Another mixed bag of scrummaging by the Aussie teams in Super Rugby this weekend. Let’s dig in and have a look at how it panned out.
BRUMBIES V HURRICANES
The Brumbies were coming off the back off a crushing Round 2 win against the Chiefs the week prior and the Australian rugby public were waxing lyrical about the Brumbies playing the best brand off football in years and certain players being in contention for starting Wallabies roles. The Hurricanes were heavily defeated by the consistent Crusaders and had a point to prove in Paly North and the Hurricanes proved that point demolishing the Brumbies 43 – 13.
Regardless of the score line, I thought the Brumbies front row played well early on with the first start for Scott Sio partnering Folau Fainga’a and Alan Alaalatoa. Strong carries of the ball and solid tackling across the board, but the absolute standout for me was the hooker Fainga’a. His lineout throwing was spot on hitting 13 throws to various receivers in Rory Arnold, Blake Enever & Lachlan McCaffrey. I thought the Brumbies lineout was extremely solid with the ability to hit their tall timber and launch their strong rolling maul and or give the back line the ball when the Hurricanes defense was retreating backwards. A good example was when Fainga’a threw to Arnold, mauled the lineout eventually being collapsed, Lealiifino played the advantage with a chip and chase being brought in by a Hurricanes player resulting in a penalty. Lealiifino kicked for touch, with the ball being thrown to Enever and mauled again resulting in a try Fainga’a.
It was a very uneventful night in the scrum with the Brumbies only winning 1 scrum on their feed in as opposed to the Hurricanes 5 scrum wins but there were a number of observations. In last week’s article I identified the referee allowing the ball to be played despite a collapsed front row. But the second scrum of this game saw the Hurricanes loosehead, Chris Eves collapse on his side preventing any opportunity for the Brumbies to compete for the ball and this is where the AR needs to radio in for a collapse with a penalty to the Brumbies. This didn’t occur allowing the Hurricanes to play it out of their half.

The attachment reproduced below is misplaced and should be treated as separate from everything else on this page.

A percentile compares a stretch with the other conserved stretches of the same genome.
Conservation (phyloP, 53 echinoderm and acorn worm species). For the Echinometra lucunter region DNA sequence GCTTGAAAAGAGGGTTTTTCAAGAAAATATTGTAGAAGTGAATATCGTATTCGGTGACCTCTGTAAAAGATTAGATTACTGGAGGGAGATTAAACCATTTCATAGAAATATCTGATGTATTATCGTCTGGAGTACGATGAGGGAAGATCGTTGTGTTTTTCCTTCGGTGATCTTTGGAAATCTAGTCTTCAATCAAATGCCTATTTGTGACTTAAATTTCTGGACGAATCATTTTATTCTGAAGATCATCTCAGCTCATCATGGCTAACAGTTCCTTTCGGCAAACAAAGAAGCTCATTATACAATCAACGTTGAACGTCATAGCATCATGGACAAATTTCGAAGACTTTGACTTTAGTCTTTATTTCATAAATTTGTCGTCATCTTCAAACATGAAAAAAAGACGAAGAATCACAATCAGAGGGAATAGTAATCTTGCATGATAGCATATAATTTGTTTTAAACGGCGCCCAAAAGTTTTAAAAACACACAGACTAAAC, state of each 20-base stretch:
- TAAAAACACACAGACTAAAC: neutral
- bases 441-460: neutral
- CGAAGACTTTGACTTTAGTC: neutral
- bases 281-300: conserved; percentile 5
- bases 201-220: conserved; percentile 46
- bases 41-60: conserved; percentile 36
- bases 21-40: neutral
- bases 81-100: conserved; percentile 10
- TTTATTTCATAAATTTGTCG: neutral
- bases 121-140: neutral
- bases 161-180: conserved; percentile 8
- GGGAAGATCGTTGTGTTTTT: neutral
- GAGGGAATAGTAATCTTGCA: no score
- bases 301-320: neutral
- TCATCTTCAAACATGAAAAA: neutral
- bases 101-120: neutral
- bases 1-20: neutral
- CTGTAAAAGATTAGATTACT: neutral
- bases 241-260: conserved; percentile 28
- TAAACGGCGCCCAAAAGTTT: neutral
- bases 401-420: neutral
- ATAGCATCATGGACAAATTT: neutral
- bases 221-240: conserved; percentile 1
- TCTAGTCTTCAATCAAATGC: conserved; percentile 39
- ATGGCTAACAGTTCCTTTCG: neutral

I also thought when the Brumbies front row reserves of James Slipper, Josh Mann-Rea and Leslie Leuluai’iali’i-Makin stepped in, they maintained the scrum well which resulted in 4 penalties for various reasons of collapsing and angling in. It was also very clear when Slipper came on, he straightened up the attack which gave Lealiifino room to move outside him and so this is a big tick for Slipper again, on the back of his 5 from 5 tackles.
The Brumbies set piece in the game was excellent with 18 lineouts won and Fainga’a really putting his hand up with accurate throwing, strong running and excellent control of the scrum, but were beaten by a rampaging Hurricanes that pounced on any mistake resulting from pushed passes and poor backline execution. Pete Samu and David Pocock were standouts in the loose with both getting 4 turnovers each in a very contestable game with Ardie Savea and Du’ Plessis Kirifi.
This is a scrum I would like the readers to give their opinions on. The Brumbies received a penalty for the Hurricanes standing up however the strong contest of both teams In my opinion had the Brumbies standing up first which I would think on the referee’s decision would be a scrum to the Hurricanes but what the Brumbies did well was the back 5 stayed connected and in the fight continuing to push resulting in a perception of forward momentum and the Penalty going the Brumbies way?
REBELS V HIGHLANDERS
The Rebels played the Highlanders at AAMI Park in Melbourne after their bye week resulting in another win to the Rebels with the final score 24 to 19. The Rebels have some serious depth with Sam Talakai getting his first start replacing Jermaine Ainsley and the return of Adam Coleman onto the bench replacing Luke Jones as the game progressed.